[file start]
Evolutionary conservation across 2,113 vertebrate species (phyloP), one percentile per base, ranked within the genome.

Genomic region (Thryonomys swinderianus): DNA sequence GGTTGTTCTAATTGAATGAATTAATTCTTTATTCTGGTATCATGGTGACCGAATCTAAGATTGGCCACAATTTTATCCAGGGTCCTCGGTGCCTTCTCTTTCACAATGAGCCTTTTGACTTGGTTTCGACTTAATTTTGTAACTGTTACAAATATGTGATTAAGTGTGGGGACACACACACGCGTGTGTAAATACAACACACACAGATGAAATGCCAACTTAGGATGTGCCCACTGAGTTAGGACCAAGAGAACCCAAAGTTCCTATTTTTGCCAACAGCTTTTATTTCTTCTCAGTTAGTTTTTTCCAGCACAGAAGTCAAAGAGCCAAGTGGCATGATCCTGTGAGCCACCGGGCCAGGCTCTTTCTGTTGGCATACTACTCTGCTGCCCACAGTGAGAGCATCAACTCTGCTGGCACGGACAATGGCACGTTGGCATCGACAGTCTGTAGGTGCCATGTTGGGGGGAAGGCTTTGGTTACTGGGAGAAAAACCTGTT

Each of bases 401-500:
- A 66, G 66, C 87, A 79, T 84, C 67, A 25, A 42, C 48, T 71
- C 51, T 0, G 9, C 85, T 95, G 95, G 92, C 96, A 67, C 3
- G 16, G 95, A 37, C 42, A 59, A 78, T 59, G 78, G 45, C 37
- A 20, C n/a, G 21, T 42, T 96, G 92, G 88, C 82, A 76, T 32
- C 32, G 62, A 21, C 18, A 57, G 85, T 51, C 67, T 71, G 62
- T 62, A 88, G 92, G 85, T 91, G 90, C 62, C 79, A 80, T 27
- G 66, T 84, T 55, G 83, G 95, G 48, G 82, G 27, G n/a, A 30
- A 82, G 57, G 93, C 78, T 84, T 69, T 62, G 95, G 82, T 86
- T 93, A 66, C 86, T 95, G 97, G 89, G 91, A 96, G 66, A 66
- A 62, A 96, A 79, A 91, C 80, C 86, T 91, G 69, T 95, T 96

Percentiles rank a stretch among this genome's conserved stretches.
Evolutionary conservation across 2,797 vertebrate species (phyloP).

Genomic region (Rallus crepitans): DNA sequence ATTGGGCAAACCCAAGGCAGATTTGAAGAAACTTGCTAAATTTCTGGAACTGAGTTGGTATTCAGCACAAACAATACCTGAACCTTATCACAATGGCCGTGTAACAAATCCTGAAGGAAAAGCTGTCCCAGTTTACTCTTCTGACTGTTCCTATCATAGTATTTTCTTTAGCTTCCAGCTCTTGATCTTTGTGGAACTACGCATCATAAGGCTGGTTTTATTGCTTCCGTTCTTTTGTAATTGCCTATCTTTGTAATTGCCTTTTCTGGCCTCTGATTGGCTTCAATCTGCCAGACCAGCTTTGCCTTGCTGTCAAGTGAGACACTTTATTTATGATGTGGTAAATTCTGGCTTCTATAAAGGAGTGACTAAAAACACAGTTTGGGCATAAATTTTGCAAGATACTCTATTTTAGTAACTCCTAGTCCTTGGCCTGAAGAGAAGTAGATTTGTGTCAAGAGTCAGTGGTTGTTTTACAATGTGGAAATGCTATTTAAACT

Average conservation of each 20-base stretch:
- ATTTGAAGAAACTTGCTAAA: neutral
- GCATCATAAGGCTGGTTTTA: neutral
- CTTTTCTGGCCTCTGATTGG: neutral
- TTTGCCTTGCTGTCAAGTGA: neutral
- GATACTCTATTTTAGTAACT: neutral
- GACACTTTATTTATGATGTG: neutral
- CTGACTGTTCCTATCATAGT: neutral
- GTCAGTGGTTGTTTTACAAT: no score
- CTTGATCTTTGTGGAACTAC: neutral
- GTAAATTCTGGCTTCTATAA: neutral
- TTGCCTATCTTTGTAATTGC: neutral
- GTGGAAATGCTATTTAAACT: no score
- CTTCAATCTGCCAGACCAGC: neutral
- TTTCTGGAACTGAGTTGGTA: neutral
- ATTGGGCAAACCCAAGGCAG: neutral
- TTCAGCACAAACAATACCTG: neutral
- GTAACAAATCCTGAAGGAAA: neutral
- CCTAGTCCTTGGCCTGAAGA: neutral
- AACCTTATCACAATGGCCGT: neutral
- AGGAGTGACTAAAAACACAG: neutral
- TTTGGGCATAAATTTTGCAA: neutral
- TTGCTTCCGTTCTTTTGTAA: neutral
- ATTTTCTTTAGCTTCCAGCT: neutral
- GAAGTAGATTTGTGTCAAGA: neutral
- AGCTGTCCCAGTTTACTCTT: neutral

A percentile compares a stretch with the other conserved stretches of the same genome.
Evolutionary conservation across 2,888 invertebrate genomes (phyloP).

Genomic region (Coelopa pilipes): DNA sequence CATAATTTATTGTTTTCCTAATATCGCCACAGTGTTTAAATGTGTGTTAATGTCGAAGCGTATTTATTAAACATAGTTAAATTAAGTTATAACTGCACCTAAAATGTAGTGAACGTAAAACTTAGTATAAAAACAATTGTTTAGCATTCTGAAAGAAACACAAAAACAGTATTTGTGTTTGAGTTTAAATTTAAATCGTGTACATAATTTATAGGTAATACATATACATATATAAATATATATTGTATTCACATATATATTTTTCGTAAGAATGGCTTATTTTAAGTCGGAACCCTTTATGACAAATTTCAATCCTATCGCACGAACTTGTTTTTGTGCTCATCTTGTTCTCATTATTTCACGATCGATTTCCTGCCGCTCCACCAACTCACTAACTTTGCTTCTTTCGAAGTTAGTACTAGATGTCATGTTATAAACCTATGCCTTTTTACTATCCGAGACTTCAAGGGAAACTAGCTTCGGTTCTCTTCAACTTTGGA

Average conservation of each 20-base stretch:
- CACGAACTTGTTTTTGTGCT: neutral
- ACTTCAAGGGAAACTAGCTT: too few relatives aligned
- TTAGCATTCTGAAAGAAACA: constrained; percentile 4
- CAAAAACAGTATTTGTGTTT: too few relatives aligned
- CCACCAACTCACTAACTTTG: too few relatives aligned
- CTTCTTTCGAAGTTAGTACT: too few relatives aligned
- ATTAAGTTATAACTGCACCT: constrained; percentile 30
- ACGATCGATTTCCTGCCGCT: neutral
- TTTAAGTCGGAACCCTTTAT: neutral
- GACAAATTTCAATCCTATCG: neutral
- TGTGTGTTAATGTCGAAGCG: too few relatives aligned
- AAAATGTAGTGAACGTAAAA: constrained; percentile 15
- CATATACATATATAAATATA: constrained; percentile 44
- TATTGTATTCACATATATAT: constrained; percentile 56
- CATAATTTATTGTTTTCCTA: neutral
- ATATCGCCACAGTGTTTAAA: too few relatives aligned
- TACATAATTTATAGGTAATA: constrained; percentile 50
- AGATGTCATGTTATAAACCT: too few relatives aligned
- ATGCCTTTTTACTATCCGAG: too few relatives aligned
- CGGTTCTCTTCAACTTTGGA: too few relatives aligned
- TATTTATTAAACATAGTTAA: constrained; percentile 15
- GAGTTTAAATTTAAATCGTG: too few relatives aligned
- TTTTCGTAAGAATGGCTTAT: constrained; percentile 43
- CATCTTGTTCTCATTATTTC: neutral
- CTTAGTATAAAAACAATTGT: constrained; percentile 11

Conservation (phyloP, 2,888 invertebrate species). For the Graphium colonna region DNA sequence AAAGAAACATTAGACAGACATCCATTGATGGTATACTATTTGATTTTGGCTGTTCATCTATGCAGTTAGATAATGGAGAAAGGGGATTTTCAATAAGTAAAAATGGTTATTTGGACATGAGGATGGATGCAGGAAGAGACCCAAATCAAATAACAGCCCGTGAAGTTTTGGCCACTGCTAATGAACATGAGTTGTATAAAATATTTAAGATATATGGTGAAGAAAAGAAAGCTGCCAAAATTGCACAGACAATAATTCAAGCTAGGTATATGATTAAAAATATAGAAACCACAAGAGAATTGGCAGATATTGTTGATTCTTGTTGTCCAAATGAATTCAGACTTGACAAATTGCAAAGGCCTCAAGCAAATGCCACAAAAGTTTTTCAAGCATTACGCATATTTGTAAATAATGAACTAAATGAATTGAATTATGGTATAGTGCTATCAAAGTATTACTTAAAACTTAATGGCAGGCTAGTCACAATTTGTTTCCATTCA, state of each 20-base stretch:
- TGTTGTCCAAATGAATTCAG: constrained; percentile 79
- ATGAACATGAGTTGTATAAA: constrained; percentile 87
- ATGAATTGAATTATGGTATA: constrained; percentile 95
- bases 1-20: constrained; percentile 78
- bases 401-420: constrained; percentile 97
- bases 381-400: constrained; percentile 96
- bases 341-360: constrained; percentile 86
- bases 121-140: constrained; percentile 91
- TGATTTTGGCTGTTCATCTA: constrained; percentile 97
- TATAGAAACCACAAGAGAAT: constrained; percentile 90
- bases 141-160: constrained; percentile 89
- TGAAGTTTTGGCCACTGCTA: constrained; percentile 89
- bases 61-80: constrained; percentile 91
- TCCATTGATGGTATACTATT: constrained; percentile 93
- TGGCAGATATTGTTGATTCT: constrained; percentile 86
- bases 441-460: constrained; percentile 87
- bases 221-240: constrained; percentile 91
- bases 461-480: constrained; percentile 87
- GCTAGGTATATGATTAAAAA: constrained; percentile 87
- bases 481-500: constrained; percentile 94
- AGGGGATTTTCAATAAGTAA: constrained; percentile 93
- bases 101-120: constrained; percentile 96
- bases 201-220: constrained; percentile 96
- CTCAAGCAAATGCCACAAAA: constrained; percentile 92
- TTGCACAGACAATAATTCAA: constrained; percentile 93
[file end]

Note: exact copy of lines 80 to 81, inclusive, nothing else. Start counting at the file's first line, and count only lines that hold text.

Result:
- bases 121-140: constrained; percentile 91
- TGATTTTGGCTGTTCATCTA: constrained; percentile 97